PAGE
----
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Gainlab Audio Empress

Passive Valve Equaliser By Neil Rogers
Published April 2022

Gainlab Audio Empress

Hungarian company Gainlab impressed us with their Dictator compressor, so we were looking forward to putting their EQ through its paces.

Gainlab Audio are a Hungarian company, formed fairly recently by the engineers at Budapest’s Gainlab Studio — after years of servicing and modifying the equipment in their own studio, they decided to develop their own designs. I reviewed their Dictator stereo valve compressor back in SOS December 2021 (https://sosm.ag/gainlab-audio-dictator) and found a lot to like — and not only because I considered the price to be very keen for what was on offer. For review this time is another of Gainlab’s early releases: after my positive encounter with the Dictator I was very much looking forward to spending some quality time with the Empress!

Overview

The Empress is a dual‑mono valve EQ that attempts to combine the attributes of a passive, Pultec EQP‑1A‑style EQ with some additional features. The headline addition is an extra mid‑band that you wouldn’t traditionally find on this style of EQ, but there are also a few other features that attempt to add more flexibility to a studio classic that has been around in one form or another since the 1950s. Gainlab explain that they were keen to maintain the heart of what people like about passive EQs of this kind — that curious simultaneous cut‑and‑boost of the highs or lows being perhaps the most obvious example — whilst also including a valve amplifier stage that’s intended to allow the user more control over their EQ moves, and over the saturation effect of the electronics. I’ll talk a little more about these features as I explain how I got on with the Empress in my studio.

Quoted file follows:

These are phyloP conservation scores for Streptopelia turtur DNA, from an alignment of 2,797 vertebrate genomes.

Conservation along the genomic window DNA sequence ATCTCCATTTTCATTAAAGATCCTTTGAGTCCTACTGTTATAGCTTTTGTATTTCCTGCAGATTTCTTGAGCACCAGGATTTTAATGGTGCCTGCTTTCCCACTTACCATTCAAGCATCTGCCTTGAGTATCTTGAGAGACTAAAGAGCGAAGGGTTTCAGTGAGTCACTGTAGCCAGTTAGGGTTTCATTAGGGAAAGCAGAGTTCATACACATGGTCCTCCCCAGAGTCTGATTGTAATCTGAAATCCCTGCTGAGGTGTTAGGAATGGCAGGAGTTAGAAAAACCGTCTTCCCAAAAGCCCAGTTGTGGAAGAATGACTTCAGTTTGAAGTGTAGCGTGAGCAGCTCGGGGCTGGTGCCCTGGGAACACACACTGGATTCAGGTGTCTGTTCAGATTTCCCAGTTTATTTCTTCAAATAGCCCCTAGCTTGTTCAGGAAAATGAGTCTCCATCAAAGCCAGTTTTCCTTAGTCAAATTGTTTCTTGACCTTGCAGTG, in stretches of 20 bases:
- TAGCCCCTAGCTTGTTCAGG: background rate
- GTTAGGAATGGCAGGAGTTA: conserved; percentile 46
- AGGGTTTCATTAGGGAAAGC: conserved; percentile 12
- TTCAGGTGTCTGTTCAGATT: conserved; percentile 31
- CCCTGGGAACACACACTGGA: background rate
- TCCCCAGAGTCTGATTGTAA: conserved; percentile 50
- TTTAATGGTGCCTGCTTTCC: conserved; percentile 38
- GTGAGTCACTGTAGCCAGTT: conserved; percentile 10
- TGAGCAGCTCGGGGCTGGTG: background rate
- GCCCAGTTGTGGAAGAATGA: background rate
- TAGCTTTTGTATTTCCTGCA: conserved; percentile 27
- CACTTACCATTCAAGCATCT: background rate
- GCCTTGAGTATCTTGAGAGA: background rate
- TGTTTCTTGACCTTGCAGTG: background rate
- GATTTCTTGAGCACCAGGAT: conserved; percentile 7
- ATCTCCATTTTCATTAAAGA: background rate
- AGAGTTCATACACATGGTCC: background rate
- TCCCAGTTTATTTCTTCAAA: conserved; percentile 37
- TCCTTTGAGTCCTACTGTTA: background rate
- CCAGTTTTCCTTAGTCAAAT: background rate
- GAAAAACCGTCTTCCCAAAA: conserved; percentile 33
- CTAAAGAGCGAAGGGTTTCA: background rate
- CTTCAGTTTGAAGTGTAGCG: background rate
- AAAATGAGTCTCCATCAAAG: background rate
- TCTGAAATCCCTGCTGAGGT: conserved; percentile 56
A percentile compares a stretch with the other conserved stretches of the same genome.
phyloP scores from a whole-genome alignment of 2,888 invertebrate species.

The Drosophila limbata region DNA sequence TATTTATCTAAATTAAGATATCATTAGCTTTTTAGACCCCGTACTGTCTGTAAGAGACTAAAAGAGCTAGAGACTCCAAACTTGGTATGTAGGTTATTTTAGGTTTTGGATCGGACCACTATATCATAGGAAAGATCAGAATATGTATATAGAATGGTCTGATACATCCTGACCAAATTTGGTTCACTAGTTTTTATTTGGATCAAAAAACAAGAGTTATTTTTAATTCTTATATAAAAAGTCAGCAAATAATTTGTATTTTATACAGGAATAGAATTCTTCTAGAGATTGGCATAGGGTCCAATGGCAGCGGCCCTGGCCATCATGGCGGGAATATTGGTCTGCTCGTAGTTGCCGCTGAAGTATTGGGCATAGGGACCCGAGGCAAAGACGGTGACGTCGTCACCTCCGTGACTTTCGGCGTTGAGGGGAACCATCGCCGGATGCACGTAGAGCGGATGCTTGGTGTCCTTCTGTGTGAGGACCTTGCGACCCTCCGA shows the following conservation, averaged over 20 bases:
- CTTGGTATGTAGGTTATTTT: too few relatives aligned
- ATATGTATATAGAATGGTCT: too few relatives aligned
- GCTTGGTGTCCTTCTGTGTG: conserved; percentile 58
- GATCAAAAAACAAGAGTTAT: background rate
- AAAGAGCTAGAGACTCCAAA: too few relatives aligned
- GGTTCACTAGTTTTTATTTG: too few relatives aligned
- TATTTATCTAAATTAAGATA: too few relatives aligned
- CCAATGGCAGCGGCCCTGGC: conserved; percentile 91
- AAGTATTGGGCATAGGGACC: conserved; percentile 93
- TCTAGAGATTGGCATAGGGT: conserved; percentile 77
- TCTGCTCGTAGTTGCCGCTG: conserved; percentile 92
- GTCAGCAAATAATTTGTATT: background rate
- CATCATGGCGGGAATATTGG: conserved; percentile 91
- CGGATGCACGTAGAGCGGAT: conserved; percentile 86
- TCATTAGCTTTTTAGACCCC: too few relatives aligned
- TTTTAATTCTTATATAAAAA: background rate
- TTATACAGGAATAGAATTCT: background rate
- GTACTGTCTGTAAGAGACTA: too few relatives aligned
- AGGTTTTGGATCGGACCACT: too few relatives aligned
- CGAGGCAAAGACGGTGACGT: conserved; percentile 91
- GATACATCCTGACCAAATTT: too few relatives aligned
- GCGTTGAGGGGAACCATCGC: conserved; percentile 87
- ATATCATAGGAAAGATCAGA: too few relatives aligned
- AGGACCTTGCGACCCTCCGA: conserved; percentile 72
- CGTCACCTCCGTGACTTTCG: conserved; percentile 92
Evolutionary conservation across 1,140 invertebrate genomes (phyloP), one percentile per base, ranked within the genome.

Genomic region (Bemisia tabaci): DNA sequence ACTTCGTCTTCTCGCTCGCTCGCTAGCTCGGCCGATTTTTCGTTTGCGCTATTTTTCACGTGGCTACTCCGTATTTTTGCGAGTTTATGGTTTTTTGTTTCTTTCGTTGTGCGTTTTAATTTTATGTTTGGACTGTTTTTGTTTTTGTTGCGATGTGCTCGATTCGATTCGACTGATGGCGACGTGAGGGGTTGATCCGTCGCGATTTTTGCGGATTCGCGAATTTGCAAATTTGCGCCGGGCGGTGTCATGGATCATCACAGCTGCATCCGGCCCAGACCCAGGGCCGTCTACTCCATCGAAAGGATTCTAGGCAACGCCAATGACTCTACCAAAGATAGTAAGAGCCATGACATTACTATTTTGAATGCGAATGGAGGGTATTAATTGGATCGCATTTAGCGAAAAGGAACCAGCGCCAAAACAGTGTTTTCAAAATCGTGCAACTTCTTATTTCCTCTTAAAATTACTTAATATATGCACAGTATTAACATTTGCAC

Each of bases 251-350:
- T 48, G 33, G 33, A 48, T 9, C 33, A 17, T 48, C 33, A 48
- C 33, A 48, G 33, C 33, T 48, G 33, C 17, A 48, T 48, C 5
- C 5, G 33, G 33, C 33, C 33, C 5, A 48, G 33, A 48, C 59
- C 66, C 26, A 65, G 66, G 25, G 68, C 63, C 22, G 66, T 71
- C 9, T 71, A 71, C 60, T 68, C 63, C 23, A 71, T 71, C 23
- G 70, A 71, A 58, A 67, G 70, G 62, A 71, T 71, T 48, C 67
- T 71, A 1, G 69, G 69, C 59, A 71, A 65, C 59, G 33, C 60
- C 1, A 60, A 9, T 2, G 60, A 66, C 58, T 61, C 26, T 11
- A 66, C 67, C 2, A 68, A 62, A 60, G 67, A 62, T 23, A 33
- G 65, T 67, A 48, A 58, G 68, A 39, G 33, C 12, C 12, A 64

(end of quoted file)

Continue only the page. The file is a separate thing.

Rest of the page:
All three bands offer more frequencies than most EQs of this type. All the controls are stepped (ie. switches), the cut and boost controls operating in 1.5dB increments, and the unit generally feels good to play with. A very small niggle was that, due to the combination of extra control features, the dual‑mono control set and some quite small switches/labelling, I often found recalling settings a little time‑consuming (you have to do everything twice when used on a stereo signal, of course). Electronics‑wise, the Empress features the sort of high‑quality components you’d expect to find on this sort of...

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